well, its the third one im building, i started with a very simple one having only reflections, spheres, ellipsoids and planes

then another smaller one that had full camera and transformations for the primitaves

the new one im making is a MASSIVE advancement on it, along with a full GUI im creating for it to encapsulate all its tools

this one will have spheres,planes,cones,tori,cylinders,capsules (all rotateable and scalable) (all with textures, normal mapping, refraction maps, reflection maps (i.e. you can have a sphere with a procedurally generated fractal texture, with the same texture renderered in grey scale for a reflection map so that the white parts will reflect all light, and the black parts reflect no light, with a heightmap converted to a normal map for normal mapping to give it a 3d look, with a refraction map opposite to the reflectoin map so that the black parts on the reflection map would allow all light to pass through and be refractad))

along with a generic quadric and quartic shape primitave, along with procedurally generated Julia quaternion fractals (along with other types) and procedural 3d Perlin noise clouds/solids along with 3d procedural textures)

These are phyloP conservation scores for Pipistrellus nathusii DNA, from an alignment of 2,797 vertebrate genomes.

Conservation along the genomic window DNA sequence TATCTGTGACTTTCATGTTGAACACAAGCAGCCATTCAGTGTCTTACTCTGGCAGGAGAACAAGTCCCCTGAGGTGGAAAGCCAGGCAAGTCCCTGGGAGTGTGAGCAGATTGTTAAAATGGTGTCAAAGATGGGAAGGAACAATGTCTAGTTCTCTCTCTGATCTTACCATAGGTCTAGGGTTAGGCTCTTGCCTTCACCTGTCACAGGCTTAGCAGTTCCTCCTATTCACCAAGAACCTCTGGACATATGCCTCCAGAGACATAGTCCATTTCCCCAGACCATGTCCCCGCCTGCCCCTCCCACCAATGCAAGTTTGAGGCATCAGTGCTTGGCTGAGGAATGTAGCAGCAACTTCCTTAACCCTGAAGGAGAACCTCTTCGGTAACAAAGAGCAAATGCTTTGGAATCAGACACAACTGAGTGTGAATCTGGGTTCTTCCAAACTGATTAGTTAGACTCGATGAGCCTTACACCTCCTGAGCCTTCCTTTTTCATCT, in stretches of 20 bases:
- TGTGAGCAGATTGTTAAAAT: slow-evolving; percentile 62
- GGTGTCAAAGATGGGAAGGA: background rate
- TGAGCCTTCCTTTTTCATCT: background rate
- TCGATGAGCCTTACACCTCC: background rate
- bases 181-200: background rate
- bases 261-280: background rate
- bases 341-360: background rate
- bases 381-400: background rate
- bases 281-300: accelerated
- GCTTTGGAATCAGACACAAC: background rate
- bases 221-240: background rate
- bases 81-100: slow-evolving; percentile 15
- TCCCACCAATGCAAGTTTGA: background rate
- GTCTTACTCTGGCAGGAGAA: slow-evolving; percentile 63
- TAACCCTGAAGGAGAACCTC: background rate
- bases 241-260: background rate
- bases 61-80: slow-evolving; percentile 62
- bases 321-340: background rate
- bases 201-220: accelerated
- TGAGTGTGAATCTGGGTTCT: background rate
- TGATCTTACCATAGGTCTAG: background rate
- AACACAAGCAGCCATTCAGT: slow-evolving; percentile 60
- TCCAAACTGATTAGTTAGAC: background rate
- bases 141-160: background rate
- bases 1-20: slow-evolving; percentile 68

along with CSG so that you can have a sphere with a torus cut out of it to give a round indent on the sphere) along with convex polygons.

along with 3d heightmap terrain, using another type of texture of colour which holds data for each vertex of the percentages of each 8 textures per heightmap texture to be used at that vertex)

and if i learn it, photon mapping. Also fuzzy reflections (i.e. multiple rays cast out to give appearance of noise at a very low level) which i might use for 'fake' photon mapping to scatter rays of light from a scenario when light would be absorbed to give atleast some sort of real ambient lighting in reverse.

Tori, especcialy from the quartics is very important i feel, since using CSG, you can make mega complex shapes, using spheres, toruses, planes and cylinders.